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Obasanjo lauds IITA for developing vitamin A – enriched cassava

Former Nigerian President Olusegun Obasanjo has commended the International Institute of Tropical Agriculture (IITA) for  successfully leading efforts in developing provitamin A cassava varieties.

Obasanjo who made the commendation during a closed door meeting with Director General of IITA, Dr. Nteranya Sanginga in Abeokuta described the effort as commendable.

The provitamin A cassava varieties which are the first ever biofortified crops in Nigeria, were developed by IITA with funding from HarvestPlus. The National Root Crops Research Institute was a local partner.

Sanginga said the varieties would offer consumers more nutritious food recipes especially gari -a form of processed cassava  grated and roasted into granules.

In Nigeria, vitamin A deficiency afflicts about 20 percent of pregnant women and 30 percent of children under five. Most of those afflicted live in the rural areas where poverty is relatively higher.

Minister of Agriculture and Rural Development, Dr. Akin Adesina said during the launch: “Economically, annual losses in Gross Domestic Product (GDP) as a result of vitamin and mineral deficiencies in Nigeria are estimated at over US$1.5 billion.”

Apart from offering more access to vitamin A, the improved varieties will reduce the cost of producing cassava recipes such as gari by eliminating the use of palm oil which hitherto has been used by many farmers to attain the yellowish colour.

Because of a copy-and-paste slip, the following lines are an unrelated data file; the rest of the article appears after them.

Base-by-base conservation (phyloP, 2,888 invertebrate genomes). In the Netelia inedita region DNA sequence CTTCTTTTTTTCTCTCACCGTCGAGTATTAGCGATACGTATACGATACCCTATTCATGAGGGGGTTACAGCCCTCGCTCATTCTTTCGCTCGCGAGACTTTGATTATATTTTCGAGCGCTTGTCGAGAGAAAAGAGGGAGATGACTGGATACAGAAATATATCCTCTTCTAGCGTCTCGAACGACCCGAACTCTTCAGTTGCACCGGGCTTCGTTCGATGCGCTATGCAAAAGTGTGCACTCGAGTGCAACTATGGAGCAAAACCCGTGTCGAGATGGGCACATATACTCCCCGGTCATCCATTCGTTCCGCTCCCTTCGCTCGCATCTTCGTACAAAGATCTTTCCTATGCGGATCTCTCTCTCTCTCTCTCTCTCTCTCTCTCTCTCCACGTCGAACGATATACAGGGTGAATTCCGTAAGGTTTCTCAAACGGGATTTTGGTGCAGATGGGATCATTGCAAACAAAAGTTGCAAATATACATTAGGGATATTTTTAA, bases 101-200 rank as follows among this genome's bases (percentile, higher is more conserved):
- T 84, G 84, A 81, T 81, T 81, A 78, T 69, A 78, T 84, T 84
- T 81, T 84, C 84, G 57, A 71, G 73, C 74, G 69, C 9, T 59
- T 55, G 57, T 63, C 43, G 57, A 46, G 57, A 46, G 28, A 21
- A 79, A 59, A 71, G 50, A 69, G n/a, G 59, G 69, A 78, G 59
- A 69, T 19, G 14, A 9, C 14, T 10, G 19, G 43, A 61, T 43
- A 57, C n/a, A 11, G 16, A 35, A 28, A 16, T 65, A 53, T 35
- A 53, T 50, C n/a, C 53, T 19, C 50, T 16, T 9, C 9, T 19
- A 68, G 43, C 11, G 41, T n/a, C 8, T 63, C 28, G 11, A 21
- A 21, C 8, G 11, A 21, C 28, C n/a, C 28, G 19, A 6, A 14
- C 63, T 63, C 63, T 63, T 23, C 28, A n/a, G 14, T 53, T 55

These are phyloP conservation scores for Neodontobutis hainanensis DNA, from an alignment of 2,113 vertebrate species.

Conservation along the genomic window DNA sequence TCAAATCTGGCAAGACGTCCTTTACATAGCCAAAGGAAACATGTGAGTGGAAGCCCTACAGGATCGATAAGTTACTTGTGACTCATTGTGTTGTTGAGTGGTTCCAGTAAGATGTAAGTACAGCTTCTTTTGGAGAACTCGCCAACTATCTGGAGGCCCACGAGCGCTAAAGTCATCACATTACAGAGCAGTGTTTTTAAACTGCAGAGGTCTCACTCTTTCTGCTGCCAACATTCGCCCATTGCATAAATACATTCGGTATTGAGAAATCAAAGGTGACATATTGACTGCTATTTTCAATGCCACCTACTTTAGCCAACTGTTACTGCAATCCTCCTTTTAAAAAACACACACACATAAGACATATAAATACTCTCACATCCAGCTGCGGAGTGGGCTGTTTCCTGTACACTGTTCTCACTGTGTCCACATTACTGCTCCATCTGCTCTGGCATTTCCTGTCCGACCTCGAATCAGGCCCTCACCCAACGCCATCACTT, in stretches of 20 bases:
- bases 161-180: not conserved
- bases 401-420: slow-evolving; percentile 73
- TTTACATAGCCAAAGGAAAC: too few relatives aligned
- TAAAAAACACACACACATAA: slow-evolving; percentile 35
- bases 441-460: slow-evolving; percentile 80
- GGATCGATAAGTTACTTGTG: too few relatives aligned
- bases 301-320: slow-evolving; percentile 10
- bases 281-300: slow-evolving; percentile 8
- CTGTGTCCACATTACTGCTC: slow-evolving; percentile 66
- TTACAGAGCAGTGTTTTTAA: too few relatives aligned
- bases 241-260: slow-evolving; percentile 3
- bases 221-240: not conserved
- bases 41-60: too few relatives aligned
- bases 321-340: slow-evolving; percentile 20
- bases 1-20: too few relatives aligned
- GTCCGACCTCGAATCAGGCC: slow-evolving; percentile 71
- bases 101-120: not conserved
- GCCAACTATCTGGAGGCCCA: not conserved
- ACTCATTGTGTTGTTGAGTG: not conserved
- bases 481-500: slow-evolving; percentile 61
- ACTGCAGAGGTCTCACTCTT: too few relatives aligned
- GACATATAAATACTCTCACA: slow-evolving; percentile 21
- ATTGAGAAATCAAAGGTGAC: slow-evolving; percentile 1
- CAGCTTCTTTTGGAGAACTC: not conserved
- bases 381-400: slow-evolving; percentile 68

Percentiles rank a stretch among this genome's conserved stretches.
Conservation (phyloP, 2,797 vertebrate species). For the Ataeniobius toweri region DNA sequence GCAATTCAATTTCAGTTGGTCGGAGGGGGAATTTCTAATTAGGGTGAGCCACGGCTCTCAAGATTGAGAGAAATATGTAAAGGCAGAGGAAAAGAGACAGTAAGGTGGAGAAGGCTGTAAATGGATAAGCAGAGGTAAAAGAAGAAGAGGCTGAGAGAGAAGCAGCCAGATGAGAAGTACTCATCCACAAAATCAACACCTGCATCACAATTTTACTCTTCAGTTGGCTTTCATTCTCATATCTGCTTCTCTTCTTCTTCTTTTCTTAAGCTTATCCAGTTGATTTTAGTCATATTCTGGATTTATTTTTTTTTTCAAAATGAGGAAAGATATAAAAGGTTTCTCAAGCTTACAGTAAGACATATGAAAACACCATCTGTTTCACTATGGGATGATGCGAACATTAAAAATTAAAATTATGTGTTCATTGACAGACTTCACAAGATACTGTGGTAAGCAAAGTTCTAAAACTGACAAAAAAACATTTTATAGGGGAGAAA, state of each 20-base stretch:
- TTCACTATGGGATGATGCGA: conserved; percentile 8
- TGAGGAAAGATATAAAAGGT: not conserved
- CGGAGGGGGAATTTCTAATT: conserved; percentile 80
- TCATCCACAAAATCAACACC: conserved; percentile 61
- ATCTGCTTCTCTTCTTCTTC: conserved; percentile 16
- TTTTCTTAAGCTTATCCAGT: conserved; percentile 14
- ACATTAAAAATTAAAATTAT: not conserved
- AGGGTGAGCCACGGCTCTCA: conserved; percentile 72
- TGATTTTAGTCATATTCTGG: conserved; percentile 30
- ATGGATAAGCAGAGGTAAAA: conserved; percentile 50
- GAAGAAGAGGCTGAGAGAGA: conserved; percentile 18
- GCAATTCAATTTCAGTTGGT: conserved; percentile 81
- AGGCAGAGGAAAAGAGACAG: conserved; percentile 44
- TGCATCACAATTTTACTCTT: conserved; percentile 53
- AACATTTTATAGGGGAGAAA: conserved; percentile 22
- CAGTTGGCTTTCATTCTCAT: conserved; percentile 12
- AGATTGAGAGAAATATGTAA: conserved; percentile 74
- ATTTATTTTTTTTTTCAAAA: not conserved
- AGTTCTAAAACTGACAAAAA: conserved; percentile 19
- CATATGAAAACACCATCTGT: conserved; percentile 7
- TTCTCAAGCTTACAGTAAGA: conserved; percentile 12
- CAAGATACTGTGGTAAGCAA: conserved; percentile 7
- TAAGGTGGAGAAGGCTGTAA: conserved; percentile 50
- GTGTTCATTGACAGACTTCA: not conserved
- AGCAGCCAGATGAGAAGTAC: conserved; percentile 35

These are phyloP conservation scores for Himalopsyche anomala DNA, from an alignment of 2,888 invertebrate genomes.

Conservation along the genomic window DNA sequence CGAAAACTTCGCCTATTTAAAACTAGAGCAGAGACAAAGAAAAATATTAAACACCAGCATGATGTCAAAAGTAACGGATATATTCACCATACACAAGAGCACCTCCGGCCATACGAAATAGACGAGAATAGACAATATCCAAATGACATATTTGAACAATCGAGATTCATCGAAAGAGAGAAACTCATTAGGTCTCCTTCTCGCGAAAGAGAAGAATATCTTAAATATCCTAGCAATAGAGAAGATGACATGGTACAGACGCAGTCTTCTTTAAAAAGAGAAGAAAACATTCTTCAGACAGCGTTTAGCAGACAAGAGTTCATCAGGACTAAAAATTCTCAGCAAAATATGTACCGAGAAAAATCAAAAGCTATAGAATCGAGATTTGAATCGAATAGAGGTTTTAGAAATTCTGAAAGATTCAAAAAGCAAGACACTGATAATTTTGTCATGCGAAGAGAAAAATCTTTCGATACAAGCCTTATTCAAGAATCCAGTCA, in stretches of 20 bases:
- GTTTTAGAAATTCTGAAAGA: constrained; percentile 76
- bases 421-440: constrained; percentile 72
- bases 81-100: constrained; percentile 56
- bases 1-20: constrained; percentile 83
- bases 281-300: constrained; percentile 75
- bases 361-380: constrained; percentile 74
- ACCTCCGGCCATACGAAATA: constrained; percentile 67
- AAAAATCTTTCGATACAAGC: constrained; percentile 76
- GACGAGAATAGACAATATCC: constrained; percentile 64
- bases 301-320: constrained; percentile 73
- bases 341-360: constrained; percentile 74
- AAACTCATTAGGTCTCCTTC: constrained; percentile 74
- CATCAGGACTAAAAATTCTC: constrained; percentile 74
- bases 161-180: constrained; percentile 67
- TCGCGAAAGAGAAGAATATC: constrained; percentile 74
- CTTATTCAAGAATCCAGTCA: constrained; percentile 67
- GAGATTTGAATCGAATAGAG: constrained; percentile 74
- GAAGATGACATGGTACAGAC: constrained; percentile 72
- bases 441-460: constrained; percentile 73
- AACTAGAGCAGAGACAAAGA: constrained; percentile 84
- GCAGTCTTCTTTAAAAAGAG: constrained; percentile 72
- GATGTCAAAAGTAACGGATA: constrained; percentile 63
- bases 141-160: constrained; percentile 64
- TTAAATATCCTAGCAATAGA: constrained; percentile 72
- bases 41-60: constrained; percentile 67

Obasanjo added that with the development gari being produced from these varieties will have a higher shelf life.

The former president emphasised that the yellow-root cassava varieties would help in tackling vitamin A deficiency and also make cassava products such as gari more nutritious.

Responding, Sanginga said that the development of the varieties was a major breakthrough that would change the nutritional status of people living on cassava-based food.

He also noted that plans by the Nigerian government to include cassava in bread would get a boost with the inclusion of the more nutritious varieties, adding that, these efforts require the support of all stakeholders.

Released by the Nigerian National Varietal Release Committee, the vitamin A cassava varieties are named UMUCASS 36, UMUCASS 37, and UMUCASS 38; and are recognized as IITA genotypes TMS 01/1368, TMS 01/1412, and TMS 01/1371, respectively.

The yellow root colour of the vitamin A-rich varieties are products of over 20 years of breeding efforts for improved nutritional quality using traditional breeding methods involving hybridization and selection of cassava seedlings followed by clonal propagation of the selected desirable plants. Farmers who participated in the trials of the varieties across Nigeria loved the varieties for their high-yielding ability and resistance to major diseases and pests.


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